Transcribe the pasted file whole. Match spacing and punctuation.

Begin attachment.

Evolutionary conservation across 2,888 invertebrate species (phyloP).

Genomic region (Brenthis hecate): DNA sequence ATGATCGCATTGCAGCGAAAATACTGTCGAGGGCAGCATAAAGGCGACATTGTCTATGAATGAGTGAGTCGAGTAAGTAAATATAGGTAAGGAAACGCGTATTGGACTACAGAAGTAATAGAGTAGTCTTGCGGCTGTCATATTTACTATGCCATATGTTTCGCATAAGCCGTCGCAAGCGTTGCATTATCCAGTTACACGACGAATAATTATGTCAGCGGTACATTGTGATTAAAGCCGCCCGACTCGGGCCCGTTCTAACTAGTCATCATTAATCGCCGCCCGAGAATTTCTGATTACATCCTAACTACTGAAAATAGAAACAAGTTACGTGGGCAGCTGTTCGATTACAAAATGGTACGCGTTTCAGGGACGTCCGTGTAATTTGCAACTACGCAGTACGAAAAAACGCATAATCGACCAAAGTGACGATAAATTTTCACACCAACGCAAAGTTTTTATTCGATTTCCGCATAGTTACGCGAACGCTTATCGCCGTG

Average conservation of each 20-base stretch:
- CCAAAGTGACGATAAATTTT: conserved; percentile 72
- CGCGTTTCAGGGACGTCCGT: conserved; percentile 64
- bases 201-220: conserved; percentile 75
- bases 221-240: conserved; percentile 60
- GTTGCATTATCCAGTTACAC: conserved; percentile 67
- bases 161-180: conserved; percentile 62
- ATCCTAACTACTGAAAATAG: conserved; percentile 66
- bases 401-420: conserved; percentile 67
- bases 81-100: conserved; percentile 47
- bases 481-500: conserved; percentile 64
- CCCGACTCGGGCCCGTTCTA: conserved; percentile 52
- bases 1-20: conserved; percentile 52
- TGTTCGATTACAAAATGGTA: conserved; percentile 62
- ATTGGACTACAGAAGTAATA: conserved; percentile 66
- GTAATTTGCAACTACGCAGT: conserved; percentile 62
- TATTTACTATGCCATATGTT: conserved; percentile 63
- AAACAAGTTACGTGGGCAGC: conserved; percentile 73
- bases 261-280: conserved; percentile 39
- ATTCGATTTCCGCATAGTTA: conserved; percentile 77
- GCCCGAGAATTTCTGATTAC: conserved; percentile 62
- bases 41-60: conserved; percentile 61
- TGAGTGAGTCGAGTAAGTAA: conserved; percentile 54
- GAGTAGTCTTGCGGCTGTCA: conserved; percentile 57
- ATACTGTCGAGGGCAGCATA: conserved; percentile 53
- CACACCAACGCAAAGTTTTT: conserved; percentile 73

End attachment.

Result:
Evolutionary conservation across 2,888 invertebrate species (phyloP).

Genomic region (Brenthis hecate): DNA sequence ATGATCGCATTGCAGCGAAAATACTGTCGAGGGCAGCATAAAGGCGACATTGTCTATGAATGAGTGAGTCGAGTAAGTAAATATAGGTAAGGAAACGCGTATTGGACTACAGAAGTAATAGAGTAGTCTTGCGGCTGTCATATTTACTATGCCATATGTTTCGCATAAGCCGTCGCAAGCGTTGCATTATCCAGTTACACGACGAATAATTATGTCAGCGGTACATTGTGATTAAAGCCGCCCGACTCGGGCCCGTTCTAACTAGTCATCATTAATCGCCGCCCGAGAATTTCTGATTACATCCTAACTACTGAAAATAGAAACAAGTTACGTGGGCAGCTGTTCGATTACAAAATGGTACGCGTTTCAGGGACGTCCGTGTAATTTGCAACTACGCAGTACGAAAAAACGCATAATCGACCAAAGTGACGATAAATTTTCACACCAACGCAAAGTTTTTATTCGATTTCCGCATAGTTACGCGAACGCTTATCGCCGTG

Average conservation of each 20-base stretch:
- CCAAAGTGACGATAAATTTT: conserved; percentile 72
- CGCGTTTCAGGGACGTCCGT: conserved; percentile 64
- bases 201-220: conserved; percentile 75
- bases 221-240: conserved; percentile 60
- GTTGCATTATCCAGTTACAC: conserved; percentile 67
- bases 161-180: conserved; percentile 62
- ATCCTAACTACTGAAAATAG: conserved; percentile 66
- bases 401-420: conserved; percentile 67
- bases 81-100: conserved; percentile 47
- bases 481-500: conserved; percentile 64
- CCCGACTCGGGCCCGTTCTA: conserved; percentile 52
- bases 1-20: conserved; percentile 52
- TGTTCGATTACAAAATGGTA: conserved; percentile 62
- ATTGGACTACAGAAGTAATA: conserved; percentile 66
- GTAATTTGCAACTACGCAGT: conserved; percentile 62
- TATTTACTATGCCATATGTT: conserved; percentile 63
- AAACAAGTTACGTGGGCAGC: conserved; percentile 73
- bases 261-280: conserved; percentile 39
- ATTCGATTTCCGCATAGTTA: conserved; percentile 77
- GCCCGAGAATTTCTGATTAC: conserved; percentile 62
- bases 41-60: conserved; percentile 61
- TGAGTGAGTCGAGTAAGTAA: conserved; percentile 54
- GAGTAGTCTTGCGGCTGTCA: conserved; percentile 57
- ATACTGTCGAGGGCAGCATA: conserved; percentile 53
- CACACCAACGCAAAGTTTTT: conserved; percentile 73